It's 1963, and Detroit is on top of the world. The city's leaders are among the most visionary in America. It was the American auto makers' best year; the revolution in music and politics was underway. Walter Reuther's UAW had helped lift the middle class. Once in a Great City shows that the shadows of collapse were evident even then. Yet so much of what Detroit gave America lasts.
"Detroit in its Heyday"
More than any other sports figure, Vince Lombardi transformed football into a metaphor for the American experience. The nine seasons during which he led the Green Bay Packers to five world championships is the most storied period in NFL history. Lombardi became a legend, a symbol to many of leadership, discipline, perseverance, and teamwork, and to others of an obsession with winning. Maraniss captures the myth and the man, football, God, and country in a thrilling biography that has become an American classic.
"when men still mattered"
In a groundbreaking work based on hundreds of interviews, including with President Obama, and a trove of letters, journals, and other documents, one of our pre-eminent journalists presents a richly textured account of Barack Obama and the forces that shaped him. This book begins in Kansas and Kenya, decades before Obama was born, and ends as he prepares for a political life. The listener gains a deeper insight into the first black president of the United States, revealing as never before the arc of his history.
"Solid Work @ Debunking Fairy-Tales & Dark Fantasms"
When Pride Still Mattered is the quintessential story of the American family: how Vince Lombardi, the son of an immigrant Italian butcher, rose to the top, and how his character and will to prevail transformed him, his wife, his children, his players, his sport, and ultimately the entire country.
"sound quality 2 is not so good"
Here is the epic story of Vietnam and the sixties told through the events of a few tumultuous days in October 1967. With meticulous and captivating detail, They Marched Into Sunlight brings that catastrophic time back to life while examining questions about the meaning of dissent and the official manipulation of truth, issues that are as relevant today as they were decades ago.
The athletes competing in the 1960 Rome Olympics included some of the most honored in Olympic history: decathlete Rafer Johnson, sprinter Wilma Rudolph, Ethiopian marathoner Abebe Bikila, and Louisville boxer Cassius Clay, who at 18 seized the world stage for the first time, four years before he became Muhammad Ali.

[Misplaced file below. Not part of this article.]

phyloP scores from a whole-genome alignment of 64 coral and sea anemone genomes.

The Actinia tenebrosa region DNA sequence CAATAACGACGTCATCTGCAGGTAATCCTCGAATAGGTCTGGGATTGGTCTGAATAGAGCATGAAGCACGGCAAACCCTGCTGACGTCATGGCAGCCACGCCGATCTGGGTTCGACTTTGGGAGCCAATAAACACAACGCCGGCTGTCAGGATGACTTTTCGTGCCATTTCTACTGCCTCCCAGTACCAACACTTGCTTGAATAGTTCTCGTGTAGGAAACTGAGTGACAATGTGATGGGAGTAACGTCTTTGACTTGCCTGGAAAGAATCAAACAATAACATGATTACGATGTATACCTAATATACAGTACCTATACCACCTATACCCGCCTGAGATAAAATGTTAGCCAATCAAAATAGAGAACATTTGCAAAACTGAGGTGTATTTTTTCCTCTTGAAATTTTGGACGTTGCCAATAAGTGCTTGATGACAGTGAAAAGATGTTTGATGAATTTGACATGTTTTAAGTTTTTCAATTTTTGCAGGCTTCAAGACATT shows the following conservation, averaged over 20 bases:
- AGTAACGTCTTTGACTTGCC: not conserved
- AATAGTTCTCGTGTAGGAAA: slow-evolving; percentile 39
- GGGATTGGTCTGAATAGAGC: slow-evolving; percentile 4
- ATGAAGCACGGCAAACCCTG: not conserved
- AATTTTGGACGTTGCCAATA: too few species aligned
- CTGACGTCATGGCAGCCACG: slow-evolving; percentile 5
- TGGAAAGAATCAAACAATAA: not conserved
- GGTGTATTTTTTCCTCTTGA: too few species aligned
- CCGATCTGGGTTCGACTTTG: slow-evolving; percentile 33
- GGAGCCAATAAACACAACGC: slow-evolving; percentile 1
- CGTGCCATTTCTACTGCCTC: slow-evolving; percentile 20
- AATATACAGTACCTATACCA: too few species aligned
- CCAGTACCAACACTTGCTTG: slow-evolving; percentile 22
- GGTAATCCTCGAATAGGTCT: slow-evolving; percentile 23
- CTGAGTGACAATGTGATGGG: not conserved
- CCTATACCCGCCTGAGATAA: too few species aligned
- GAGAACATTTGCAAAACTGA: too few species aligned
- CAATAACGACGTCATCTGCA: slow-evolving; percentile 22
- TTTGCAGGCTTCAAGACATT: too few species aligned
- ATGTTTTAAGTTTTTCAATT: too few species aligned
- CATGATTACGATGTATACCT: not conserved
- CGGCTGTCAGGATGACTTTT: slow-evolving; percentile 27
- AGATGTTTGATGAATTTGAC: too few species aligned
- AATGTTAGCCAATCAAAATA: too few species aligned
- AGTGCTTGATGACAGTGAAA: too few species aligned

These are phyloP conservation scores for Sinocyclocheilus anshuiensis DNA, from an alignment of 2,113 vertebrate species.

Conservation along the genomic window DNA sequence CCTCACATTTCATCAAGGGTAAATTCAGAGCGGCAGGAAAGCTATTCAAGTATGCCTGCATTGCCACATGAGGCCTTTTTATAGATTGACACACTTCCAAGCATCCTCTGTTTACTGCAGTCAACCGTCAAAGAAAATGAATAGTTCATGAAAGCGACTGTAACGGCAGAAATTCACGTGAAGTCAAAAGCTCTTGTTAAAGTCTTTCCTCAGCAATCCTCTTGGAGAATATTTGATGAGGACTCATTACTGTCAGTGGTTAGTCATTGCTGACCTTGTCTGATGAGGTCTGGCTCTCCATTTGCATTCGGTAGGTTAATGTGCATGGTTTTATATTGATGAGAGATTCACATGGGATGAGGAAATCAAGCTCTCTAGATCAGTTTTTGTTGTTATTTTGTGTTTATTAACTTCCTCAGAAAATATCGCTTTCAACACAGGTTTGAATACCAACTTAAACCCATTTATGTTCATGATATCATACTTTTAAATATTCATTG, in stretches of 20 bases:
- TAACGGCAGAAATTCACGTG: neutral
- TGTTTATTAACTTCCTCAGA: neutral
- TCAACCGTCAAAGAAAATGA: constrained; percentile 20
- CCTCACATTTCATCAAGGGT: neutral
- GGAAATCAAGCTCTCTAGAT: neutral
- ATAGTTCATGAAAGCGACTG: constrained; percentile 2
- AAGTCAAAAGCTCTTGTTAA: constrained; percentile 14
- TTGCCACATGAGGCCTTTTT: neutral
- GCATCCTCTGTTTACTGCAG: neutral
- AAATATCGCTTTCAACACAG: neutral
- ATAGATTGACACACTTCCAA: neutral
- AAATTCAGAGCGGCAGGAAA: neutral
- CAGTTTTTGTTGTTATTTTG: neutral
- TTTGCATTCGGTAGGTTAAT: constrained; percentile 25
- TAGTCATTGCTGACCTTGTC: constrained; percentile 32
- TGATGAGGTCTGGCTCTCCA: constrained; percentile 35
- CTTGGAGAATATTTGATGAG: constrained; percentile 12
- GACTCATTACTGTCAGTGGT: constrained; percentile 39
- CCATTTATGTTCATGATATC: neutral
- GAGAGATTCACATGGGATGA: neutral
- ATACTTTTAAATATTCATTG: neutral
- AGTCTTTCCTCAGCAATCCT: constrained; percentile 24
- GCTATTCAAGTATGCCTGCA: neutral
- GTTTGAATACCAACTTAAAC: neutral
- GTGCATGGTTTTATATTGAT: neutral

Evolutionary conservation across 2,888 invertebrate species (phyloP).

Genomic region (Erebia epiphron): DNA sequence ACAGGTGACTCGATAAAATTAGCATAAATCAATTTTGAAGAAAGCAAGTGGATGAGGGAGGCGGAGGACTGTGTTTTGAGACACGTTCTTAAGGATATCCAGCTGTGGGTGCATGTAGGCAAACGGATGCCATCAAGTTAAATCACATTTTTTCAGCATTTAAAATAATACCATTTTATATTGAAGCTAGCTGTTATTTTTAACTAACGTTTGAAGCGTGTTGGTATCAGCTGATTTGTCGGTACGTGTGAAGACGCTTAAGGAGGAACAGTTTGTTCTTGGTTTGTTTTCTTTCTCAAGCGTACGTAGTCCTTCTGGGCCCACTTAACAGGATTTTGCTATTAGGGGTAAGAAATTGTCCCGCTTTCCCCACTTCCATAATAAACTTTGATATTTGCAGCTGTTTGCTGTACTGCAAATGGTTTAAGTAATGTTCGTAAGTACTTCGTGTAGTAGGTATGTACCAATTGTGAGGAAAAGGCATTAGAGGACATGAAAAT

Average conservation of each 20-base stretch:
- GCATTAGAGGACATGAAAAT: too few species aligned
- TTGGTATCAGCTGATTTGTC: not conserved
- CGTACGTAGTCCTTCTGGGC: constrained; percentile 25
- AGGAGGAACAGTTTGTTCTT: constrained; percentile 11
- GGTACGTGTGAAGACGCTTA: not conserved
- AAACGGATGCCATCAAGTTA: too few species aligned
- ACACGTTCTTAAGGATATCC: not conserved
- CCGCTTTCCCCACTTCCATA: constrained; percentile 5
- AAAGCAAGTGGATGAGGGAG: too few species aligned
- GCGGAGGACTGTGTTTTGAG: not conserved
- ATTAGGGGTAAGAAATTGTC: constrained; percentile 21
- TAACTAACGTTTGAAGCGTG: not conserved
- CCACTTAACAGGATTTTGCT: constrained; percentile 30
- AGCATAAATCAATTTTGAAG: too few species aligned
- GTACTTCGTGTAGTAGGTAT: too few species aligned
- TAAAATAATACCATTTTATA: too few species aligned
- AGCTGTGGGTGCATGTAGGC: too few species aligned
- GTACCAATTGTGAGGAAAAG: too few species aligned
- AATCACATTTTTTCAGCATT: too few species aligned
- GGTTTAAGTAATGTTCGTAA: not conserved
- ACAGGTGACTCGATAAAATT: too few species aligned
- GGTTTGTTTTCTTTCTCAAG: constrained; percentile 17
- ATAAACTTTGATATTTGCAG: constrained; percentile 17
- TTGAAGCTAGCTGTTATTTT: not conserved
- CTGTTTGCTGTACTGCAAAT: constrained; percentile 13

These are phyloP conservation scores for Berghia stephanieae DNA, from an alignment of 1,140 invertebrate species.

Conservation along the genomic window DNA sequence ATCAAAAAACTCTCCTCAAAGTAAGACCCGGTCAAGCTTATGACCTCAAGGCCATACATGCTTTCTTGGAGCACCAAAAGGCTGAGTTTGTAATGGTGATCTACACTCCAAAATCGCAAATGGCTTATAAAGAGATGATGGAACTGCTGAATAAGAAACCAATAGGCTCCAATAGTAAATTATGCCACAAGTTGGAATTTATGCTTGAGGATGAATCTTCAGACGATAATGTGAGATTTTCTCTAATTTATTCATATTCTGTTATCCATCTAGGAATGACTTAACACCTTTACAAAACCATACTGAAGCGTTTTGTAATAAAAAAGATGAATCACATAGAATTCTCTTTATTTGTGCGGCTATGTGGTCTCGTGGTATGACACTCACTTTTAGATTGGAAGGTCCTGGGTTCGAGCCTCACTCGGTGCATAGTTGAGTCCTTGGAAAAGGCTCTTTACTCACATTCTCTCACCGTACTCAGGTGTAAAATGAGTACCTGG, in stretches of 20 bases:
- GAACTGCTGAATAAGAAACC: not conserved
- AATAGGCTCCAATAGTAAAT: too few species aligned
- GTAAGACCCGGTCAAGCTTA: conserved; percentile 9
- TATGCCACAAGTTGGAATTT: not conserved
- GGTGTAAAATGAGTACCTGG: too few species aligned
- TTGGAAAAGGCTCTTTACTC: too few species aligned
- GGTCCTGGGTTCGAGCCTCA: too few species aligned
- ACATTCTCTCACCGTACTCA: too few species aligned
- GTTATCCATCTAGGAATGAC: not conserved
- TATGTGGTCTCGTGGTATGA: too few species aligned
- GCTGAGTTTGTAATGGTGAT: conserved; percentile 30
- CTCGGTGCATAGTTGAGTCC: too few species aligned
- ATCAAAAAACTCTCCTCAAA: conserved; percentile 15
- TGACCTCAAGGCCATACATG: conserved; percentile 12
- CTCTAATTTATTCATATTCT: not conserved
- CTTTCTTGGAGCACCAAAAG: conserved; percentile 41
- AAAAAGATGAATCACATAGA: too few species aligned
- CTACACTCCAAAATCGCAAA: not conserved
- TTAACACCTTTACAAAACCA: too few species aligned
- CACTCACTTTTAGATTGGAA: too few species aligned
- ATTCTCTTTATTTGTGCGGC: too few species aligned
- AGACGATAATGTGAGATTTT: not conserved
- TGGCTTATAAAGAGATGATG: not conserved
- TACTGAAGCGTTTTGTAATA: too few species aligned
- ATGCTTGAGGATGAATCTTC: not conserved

"Very Good Book"
Anyone who saw Roberto Clemente, as he played with a beautiful fury, will never forget him. He was a work of art in a game too often defined by statistics. During his career with the Pittsburgh Pirates, he won four batting titles and led his team to championships in 1960 and 1971, getting a hit in all 14 World Series games in which he played. His career ended with 3,000 hits, the magical 3,000th coming in his final at-bat.
"Good, but not great"
David Maraniss is the best selling author of When Pride Still Mattered: A Life of Vince Lombardi and First in His Class: A Biography of Bill Clinton. An associate editor at The Washington Post, he lives in Washington, D.C. He co-wrote The Prince ot Tennessee: The Rise of Al Gore with Ellen Nakashima, a staff writer at The Washington Post.
"Dated, But Interesting"
In The Prince of Tennessee, David Maraniss and Ellen Nakashima explore in rich detail the forces that have shaped Al Gore's life, and the ways that his past offers clues to what kind of president he would be. Now including exclusive original commentary on the unprecedented post-election period and Gore's concession. Hear an exclusive interview with Maraniss - FREE!
Few Americans knew the voters who rejected Hillary Clinton better than her husband. He lived among them growing up, and then studied them with a fanatical intensity during his political rise.